Graduation Date

12-2015

Document Type

Master's Thesis

Degree Name

Master of Science

Department or Program

Education

Department or Program Chair

Jacqueline Urbani, Ph.D.

First Reader

Madalienne F. Peters, Ed.D.

Second Reader

Elizabeth Truesdell, Ph.D.

Abstract

There has been an increase in the number of children identified and served, in school settings, and in the community at large, under the Individuals with Disabilities Education Act (IDEA.) Many school-based programs focus on mainstreaming students with disabilities. However, few programs exist for children between the ages of 5 and 9 who need positive behavior intervention services because they lack socially appropriate interaction skills.

The research literature revealed that students who lack appropriate social interaction skills are often placed into mainstream general class settings, where results of student improvement in social interaction skills are mixed. There is a gap in the research on the effectiveness of targeted instruction in social interaction skills for a specific subset of the population, ones who need intensive instruction in positive interpersonal communication skills.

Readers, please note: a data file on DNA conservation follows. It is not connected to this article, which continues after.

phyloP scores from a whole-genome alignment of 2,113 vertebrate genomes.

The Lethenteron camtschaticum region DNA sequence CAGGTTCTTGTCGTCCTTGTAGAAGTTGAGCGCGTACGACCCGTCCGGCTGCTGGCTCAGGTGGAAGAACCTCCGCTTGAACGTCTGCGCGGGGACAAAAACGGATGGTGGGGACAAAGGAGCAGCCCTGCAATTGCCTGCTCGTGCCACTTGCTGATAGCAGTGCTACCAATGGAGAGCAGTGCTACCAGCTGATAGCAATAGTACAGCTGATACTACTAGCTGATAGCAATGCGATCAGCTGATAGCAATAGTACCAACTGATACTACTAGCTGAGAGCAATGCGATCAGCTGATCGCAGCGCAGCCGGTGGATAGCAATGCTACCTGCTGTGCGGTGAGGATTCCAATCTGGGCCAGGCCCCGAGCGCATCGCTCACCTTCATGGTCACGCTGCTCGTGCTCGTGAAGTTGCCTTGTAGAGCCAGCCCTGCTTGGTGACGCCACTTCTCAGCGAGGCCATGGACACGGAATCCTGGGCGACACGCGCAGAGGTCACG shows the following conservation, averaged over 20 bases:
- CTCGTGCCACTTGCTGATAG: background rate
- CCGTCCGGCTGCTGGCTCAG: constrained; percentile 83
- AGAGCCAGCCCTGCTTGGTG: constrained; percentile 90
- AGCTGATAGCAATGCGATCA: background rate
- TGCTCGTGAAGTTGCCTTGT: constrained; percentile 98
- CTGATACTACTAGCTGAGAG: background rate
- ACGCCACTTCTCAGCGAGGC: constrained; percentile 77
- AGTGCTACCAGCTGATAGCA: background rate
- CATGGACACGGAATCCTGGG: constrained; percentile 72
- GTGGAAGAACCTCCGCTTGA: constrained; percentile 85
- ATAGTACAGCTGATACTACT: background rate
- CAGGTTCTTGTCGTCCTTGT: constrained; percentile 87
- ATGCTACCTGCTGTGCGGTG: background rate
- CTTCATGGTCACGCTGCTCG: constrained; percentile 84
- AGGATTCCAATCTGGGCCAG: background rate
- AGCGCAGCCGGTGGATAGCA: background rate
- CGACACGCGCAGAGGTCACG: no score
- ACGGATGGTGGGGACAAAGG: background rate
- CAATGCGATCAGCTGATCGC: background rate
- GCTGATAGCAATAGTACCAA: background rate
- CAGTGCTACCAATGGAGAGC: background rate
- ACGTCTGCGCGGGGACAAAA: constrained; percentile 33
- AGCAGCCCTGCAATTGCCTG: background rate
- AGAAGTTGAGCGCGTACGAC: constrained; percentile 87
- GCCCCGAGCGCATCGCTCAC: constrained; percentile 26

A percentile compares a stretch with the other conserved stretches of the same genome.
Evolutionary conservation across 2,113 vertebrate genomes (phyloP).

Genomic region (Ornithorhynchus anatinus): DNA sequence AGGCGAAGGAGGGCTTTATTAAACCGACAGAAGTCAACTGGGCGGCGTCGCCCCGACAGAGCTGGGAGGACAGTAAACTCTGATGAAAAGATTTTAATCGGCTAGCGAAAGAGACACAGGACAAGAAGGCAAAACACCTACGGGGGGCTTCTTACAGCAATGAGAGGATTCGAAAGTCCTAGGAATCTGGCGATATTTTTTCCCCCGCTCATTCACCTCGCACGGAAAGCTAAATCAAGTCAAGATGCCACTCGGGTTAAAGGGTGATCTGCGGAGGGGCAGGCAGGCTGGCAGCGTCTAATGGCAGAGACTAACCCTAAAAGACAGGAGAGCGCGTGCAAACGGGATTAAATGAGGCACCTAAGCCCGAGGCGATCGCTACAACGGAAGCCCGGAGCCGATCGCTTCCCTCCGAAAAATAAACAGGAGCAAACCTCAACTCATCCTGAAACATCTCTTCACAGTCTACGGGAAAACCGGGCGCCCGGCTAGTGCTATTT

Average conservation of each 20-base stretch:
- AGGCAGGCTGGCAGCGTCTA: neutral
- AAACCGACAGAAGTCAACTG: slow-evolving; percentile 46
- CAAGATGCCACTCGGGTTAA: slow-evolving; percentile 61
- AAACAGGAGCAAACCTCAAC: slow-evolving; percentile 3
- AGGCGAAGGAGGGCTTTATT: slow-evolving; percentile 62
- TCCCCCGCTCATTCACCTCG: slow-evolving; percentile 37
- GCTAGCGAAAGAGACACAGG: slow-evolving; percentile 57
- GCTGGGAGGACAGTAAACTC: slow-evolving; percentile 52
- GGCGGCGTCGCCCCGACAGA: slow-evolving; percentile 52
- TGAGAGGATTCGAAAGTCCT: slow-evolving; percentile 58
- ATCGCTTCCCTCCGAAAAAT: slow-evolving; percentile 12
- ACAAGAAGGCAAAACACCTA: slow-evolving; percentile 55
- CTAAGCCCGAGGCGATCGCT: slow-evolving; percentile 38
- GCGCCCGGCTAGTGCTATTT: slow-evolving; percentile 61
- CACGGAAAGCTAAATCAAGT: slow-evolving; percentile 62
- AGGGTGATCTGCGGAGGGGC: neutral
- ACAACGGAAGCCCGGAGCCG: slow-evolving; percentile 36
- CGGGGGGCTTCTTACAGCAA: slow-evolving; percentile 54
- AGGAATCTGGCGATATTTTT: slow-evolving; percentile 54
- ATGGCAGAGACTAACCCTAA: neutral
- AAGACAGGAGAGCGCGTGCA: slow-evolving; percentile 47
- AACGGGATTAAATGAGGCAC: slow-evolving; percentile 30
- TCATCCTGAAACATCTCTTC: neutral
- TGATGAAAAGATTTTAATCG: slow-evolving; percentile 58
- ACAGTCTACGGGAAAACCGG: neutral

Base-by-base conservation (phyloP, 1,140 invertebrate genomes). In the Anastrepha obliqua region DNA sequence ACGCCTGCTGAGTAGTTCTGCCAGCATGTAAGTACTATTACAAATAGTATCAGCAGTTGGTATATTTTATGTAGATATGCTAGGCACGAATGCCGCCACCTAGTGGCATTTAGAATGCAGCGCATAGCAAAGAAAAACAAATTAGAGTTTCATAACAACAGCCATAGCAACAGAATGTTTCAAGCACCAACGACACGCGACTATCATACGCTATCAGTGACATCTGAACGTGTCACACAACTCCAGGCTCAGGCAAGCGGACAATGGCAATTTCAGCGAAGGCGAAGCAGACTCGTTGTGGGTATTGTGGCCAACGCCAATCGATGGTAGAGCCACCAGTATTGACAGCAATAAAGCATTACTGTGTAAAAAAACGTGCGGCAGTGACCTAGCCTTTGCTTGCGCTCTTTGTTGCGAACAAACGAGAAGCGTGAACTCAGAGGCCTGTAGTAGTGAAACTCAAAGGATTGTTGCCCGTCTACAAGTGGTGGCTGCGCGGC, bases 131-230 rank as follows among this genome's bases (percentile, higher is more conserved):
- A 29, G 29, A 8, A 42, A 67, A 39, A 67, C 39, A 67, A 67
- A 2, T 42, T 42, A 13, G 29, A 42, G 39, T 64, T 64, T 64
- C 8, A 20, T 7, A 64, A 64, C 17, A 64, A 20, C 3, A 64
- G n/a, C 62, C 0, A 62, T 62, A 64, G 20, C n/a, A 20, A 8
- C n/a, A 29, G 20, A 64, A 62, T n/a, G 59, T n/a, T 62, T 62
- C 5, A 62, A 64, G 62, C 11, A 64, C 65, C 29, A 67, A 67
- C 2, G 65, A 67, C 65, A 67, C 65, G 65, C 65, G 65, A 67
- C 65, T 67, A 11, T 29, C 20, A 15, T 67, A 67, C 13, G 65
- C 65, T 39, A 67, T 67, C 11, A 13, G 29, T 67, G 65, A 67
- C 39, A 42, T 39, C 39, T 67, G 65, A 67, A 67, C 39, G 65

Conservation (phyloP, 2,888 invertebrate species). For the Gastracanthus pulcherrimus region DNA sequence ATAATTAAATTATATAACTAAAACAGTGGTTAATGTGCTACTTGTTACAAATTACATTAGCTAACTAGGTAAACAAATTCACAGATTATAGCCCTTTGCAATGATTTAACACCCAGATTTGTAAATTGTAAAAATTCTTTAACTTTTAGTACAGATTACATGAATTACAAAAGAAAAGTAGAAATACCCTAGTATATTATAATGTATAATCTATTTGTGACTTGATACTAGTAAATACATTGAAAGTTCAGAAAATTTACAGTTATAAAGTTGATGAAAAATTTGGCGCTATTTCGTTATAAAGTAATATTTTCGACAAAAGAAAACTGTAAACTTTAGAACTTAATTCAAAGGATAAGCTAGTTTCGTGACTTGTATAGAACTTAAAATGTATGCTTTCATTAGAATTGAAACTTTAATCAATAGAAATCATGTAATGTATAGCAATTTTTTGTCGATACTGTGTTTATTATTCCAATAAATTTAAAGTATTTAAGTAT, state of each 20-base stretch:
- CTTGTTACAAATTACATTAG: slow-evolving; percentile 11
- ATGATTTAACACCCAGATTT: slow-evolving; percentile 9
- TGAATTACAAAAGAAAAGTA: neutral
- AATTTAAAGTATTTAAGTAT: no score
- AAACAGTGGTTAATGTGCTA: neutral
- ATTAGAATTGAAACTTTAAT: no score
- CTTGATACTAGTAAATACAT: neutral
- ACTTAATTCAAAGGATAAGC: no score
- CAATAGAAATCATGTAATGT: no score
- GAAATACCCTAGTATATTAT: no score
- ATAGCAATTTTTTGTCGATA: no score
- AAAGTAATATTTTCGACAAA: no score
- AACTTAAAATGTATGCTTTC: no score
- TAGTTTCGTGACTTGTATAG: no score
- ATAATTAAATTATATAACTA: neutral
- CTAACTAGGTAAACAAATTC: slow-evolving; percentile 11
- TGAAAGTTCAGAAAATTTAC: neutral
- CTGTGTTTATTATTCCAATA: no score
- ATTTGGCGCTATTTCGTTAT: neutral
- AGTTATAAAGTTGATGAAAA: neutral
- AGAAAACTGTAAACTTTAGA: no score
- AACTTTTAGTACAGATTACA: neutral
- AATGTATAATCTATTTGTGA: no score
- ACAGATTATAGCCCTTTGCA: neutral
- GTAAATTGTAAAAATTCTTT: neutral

The purpose of this program evaluation study is to measure the progress of students with social skill deficiencies served under IDEA in a non-public school setting. I, as the teacher/researcher, collected data on students’ verbal social skills, which followed targeted teaching strategies that focused on the development of social skills, specifically verbal interaction skills. Results indicated that students who had targeted instruction in their social interaction skills showed improvement in their ability to communicate positively with others in a school setting. Data also showed that attendance did not play a factor in the overall gains towards students’ individualized goals.

Keywords: positive intervention behavioral support, social skill deficiencies, verbal interaction

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